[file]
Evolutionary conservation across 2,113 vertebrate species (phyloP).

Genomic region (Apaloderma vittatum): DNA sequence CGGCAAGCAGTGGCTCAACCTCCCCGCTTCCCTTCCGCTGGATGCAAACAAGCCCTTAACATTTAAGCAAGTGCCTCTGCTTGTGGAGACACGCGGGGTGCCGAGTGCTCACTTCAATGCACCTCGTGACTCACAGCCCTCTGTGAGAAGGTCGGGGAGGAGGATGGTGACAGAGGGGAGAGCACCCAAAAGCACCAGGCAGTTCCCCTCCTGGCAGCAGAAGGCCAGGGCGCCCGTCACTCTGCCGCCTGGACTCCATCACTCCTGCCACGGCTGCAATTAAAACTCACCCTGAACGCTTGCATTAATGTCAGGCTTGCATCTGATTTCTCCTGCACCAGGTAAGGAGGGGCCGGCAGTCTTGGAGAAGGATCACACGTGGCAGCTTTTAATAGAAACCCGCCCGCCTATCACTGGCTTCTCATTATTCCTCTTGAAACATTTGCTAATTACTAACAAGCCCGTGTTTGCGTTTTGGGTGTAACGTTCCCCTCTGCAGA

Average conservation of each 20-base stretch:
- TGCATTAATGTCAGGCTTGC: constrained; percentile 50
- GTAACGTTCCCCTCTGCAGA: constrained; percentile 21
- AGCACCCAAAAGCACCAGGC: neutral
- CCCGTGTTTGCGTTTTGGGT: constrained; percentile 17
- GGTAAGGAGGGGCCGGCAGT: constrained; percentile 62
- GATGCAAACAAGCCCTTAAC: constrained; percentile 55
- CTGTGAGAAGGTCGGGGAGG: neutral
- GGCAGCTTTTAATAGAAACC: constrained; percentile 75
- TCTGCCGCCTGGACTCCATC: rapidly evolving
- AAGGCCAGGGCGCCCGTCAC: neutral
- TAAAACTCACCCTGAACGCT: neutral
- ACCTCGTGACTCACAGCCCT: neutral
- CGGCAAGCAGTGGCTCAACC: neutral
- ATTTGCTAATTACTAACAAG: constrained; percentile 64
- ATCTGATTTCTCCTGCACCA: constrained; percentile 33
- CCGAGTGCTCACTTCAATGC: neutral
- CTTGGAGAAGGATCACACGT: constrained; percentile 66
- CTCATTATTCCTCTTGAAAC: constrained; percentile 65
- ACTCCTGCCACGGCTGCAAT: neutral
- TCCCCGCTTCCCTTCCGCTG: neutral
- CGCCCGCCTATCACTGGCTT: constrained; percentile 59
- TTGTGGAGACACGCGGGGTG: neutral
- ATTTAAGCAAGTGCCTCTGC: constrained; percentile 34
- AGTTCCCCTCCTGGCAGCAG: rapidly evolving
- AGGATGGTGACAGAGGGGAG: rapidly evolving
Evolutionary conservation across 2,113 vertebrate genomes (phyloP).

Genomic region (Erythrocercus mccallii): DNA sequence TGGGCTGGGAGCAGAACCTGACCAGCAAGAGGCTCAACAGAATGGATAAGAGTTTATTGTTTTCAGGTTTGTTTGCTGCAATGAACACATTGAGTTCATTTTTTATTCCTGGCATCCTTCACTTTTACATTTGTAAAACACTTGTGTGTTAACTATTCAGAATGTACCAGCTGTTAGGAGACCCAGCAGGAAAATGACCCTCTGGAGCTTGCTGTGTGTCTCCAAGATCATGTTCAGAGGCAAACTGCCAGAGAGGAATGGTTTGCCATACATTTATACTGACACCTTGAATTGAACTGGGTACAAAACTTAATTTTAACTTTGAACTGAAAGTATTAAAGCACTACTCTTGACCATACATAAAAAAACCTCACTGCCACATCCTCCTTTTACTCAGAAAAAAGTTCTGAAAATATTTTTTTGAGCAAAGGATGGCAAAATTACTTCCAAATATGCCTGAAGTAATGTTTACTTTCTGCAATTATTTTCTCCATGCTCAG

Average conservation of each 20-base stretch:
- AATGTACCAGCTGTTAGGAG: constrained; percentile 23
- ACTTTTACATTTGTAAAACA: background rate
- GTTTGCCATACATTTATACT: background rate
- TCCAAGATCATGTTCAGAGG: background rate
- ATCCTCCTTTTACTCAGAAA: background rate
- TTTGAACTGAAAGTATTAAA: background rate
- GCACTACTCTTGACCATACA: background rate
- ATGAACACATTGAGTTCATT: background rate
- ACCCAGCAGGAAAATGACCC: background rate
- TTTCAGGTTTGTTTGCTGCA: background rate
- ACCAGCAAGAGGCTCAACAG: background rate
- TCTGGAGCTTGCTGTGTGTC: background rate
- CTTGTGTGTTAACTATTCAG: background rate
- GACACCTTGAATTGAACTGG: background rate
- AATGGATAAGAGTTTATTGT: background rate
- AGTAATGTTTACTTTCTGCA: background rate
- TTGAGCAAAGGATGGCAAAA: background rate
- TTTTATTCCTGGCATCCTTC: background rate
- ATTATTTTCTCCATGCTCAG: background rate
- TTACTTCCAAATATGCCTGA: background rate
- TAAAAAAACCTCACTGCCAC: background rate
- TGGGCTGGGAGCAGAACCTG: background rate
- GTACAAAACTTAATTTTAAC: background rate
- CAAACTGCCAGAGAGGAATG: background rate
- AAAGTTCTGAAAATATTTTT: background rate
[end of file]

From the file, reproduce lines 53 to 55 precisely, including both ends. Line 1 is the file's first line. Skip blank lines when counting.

- TGGGCTGGGAGCAGAACCTG: background rate
- GTACAAAACTTAATTTTAAC: background rate
- CAAACTGCCAGAGAGGAATG: background rate